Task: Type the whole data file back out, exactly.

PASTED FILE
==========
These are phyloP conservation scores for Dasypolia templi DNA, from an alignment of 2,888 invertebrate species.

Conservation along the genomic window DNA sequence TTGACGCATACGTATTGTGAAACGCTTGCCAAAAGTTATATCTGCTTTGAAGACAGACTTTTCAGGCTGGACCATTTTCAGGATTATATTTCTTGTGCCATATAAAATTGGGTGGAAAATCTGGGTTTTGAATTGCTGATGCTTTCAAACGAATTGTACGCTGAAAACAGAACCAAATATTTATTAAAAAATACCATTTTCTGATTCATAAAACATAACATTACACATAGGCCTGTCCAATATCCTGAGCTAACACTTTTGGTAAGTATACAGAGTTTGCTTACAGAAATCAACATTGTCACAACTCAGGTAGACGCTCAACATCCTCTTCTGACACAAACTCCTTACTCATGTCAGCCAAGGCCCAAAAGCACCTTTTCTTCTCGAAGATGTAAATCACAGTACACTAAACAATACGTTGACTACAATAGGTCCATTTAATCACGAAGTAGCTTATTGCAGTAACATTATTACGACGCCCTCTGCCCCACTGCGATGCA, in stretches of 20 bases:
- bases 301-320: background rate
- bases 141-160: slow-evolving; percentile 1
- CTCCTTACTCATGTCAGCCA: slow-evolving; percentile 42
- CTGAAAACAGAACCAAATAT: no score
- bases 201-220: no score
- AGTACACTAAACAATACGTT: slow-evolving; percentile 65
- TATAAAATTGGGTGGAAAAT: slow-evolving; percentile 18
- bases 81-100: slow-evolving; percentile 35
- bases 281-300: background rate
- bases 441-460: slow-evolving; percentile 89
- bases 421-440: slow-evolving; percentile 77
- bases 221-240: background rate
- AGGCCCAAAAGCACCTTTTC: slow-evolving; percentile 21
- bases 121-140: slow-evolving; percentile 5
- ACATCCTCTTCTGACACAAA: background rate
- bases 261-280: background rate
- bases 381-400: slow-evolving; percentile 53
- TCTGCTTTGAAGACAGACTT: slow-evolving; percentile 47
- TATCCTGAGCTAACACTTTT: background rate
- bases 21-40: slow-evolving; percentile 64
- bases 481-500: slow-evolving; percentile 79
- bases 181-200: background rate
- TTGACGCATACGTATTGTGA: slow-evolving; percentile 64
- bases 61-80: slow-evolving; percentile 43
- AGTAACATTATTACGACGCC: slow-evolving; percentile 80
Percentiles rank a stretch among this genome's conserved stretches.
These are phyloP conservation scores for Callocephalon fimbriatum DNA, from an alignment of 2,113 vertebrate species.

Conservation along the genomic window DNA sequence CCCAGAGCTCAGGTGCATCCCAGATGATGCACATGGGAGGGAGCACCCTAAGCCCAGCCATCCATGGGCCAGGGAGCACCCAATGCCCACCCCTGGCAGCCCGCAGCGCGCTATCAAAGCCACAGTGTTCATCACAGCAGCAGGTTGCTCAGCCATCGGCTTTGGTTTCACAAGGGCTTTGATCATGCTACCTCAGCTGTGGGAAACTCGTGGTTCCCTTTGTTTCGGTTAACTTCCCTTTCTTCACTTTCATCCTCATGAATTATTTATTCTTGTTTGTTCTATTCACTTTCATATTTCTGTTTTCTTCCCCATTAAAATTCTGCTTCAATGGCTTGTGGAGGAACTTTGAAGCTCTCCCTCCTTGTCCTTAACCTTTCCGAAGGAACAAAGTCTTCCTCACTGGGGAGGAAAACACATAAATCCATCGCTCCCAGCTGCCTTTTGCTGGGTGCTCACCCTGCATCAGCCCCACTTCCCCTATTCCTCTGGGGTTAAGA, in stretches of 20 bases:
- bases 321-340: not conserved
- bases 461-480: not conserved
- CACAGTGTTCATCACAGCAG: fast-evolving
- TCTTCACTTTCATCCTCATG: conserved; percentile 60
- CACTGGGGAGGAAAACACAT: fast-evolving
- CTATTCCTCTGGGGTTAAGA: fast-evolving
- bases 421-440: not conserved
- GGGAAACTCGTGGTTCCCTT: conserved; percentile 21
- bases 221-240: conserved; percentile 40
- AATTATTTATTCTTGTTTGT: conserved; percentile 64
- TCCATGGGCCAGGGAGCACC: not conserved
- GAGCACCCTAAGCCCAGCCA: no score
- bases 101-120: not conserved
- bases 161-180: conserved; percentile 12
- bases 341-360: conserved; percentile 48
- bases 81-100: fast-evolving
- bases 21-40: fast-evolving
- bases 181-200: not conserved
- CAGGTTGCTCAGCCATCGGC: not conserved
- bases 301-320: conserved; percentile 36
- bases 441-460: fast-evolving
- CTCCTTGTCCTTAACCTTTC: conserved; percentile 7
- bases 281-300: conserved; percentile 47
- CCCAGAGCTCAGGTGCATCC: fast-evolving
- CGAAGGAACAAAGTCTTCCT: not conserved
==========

These are phyloP conservation scores for Dasypolia templi DNA, from an alignment of 2,888 invertebrate species.

Conservation along the genomic window DNA sequence TTGACGCATACGTATTGTGAAACGCTTGCCAAAAGTTATATCTGCTTTGAAGACAGACTTTTCAGGCTGGACCATTTTCAGGATTATATTTCTTGTGCCATATAAAATTGGGTGGAAAATCTGGGTTTTGAATTGCTGATGCTTTCAAACGAATTGTACGCTGAAAACAGAACCAAATATTTATTAAAAAATACCATTTTCTGATTCATAAAACATAACATTACACATAGGCCTGTCCAATATCCTGAGCTAACACTTTTGGTAAGTATACAGAGTTTGCTTACAGAAATCAACATTGTCACAACTCAGGTAGACGCTCAACATCCTCTTCTGACACAAACTCCTTACTCATGTCAGCCAAGGCCCAAAAGCACCTTTTCTTCTCGAAGATGTAAATCACAGTACACTAAACAATACGTTGACTACAATAGGTCCATTTAATCACGAAGTAGCTTATTGCAGTAACATTATTACGACGCCCTCTGCCCCACTGCGATGCA, in stretches of 20 bases:
- bases 301-320: background rate
- bases 141-160: slow-evolving; percentile 1
- CTCCTTACTCATGTCAGCCA: slow-evolving; percentile 42
- CTGAAAACAGAACCAAATAT: no score
- bases 201-220: no score
- AGTACACTAAACAATACGTT: slow-evolving; percentile 65
- TATAAAATTGGGTGGAAAAT: slow-evolving; percentile 18
- bases 81-100: slow-evolving; percentile 35
- bases 281-300: background rate
- bases 441-460: slow-evolving; percentile 89
- bases 421-440: slow-evolving; percentile 77
- bases 221-240: background rate
- AGGCCCAAAAGCACCTTTTC: slow-evolving; percentile 21
- bases 121-140: slow-evolving; percentile 5
- ACATCCTCTTCTGACACAAA: background rate
- bases 261-280: background rate
- bases 381-400: slow-evolving; percentile 53
- TCTGCTTTGAAGACAGACTT: slow-evolving; percentile 47
- TATCCTGAGCTAACACTTTT: background rate
- bases 21-40: slow-evolving; percentile 64
- bases 481-500: slow-evolving; percentile 79
- bases 181-200: background rate
- TTGACGCATACGTATTGTGA: slow-evolving; percentile 64
- bases 61-80: slow-evolving; percentile 43
- AGTAACATTATTACGACGCC: slow-evolving; percentile 80
Percentiles rank a stretch among this genome's conserved stretches.
These are phyloP conservation scores for Callocephalon fimbriatum DNA, from an alignment of 2,113 vertebrate species.

Conservation along the genomic window DNA sequence CCCAGAGCTCAGGTGCATCCCAGATGATGCACATGGGAGGGAGCACCCTAAGCCCAGCCATCCATGGGCCAGGGAGCACCCAATGCCCACCCCTGGCAGCCCGCAGCGCGCTATCAAAGCCACAGTGTTCATCACAGCAGCAGGTTGCTCAGCCATCGGCTTTGGTTTCACAAGGGCTTTGATCATGCTACCTCAGCTGTGGGAAACTCGTGGTTCCCTTTGTTTCGGTTAACTTCCCTTTCTTCACTTTCATCCTCATGAATTATTTATTCTTGTTTGTTCTATTCACTTTCATATTTCTGTTTTCTTCCCCATTAAAATTCTGCTTCAATGGCTTGTGGAGGAACTTTGAAGCTCTCCCTCCTTGTCCTTAACCTTTCCGAAGGAACAAAGTCTTCCTCACTGGGGAGGAAAACACATAAATCCATCGCTCCCAGCTGCCTTTTGCTGGGTGCTCACCCTGCATCAGCCCCACTTCCCCTATTCCTCTGGGGTTAAGA, in stretches of 20 bases:
- bases 321-340: not conserved
- bases 461-480: not conserved
- CACAGTGTTCATCACAGCAG: fast-evolving
- TCTTCACTTTCATCCTCATG: conserved; percentile 60
- CACTGGGGAGGAAAACACAT: fast-evolving
- CTATTCCTCTGGGGTTAAGA: fast-evolving
- bases 421-440: not conserved
- GGGAAACTCGTGGTTCCCTT: conserved; percentile 21
- bases 221-240: conserved; percentile 40
- AATTATTTATTCTTGTTTGT: conserved; percentile 64
- TCCATGGGCCAGGGAGCACC: not conserved
- GAGCACCCTAAGCCCAGCCA: no score
- bases 101-120: not conserved
- bases 161-180: conserved; percentile 12
- bases 341-360: conserved; percentile 48
- bases 81-100: fast-evolving
- bases 21-40: fast-evolving
- bases 181-200: not conserved
- CAGGTTGCTCAGCCATCGGC: not conserved
- bases 301-320: conserved; percentile 36
- bases 441-460: fast-evolving
- CTCCTTGTCCTTAACCTTTC: conserved; percentile 7
- bases 281-300: conserved; percentile 47
- CCCAGAGCTCAGGTGCATCC: fast-evolving
- CGAAGGAACAAAGTCTTCCT: not conserved